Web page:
Gabriel Garcia Marquez in Retrospect gathers fifteen essays by noted scholars in the fields of Latin American literature, politics, and theater. The volume offers broad overviews of the Colombian author's total body of work, along with closer looks at some of his acknowledged masterpieces. The Nobel laureate's cultural contexts and influences, his variety of themes, and his formidable legacy (Hispanic, U.S., world-wide) all come up for consideration. New readings of One Hundred Years of Solitude are further complemented by fresh, stimulating, highly detailed examinations of his later novels (Chronicle of a Death Foretold, The General in His Labyrinth, Of Love and Other Demons) and stories (Strange Pilgrims). Further attention is focused on "Gabo's" labors as journalist and as memoirist (Living to Tell the Tale), and to his sometime relationships with the cinema and the stage. Reactions to his enormous stature on the part of younger writers, including recent signs of backlash, are also given thoughtful scrutiny. Feminist and ecocritical interpretations, plus lively discussions of Gabo's artful use of humor, character's names, and even cuisine, are to be found here as well. In the wake of García Márquez's passing away in 2014, this collection of essays serves as a fitting tribute to one of the world's greatest literary figures of the twentieth century.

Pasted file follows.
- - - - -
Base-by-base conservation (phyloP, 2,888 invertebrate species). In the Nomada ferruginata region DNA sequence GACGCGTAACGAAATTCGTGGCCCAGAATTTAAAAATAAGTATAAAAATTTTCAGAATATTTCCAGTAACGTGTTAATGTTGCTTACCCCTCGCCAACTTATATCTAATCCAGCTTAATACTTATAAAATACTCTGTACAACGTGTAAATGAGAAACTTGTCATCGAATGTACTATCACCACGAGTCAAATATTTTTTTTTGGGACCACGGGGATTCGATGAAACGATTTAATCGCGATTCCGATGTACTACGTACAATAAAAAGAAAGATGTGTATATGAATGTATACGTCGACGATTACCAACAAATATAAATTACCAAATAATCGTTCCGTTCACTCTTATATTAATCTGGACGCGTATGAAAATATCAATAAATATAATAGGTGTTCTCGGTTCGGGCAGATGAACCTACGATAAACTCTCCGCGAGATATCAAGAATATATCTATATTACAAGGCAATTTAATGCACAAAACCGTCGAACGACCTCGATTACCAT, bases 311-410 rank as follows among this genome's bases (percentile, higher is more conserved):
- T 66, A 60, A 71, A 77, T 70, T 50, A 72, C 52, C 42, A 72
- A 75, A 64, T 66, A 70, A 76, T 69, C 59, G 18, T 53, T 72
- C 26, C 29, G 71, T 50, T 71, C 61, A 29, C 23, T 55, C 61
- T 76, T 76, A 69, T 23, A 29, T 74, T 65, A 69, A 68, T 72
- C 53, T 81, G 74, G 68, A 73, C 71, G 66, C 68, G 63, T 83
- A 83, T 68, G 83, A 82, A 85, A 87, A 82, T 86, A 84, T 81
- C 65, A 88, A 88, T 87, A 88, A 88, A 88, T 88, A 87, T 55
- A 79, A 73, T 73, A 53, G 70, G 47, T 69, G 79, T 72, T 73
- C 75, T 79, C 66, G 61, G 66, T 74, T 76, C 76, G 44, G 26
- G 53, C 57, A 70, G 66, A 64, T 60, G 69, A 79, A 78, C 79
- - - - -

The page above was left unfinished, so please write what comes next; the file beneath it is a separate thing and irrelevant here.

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About the Author
Gene H. Bell-Villada is professor of Romance languages at Williams College.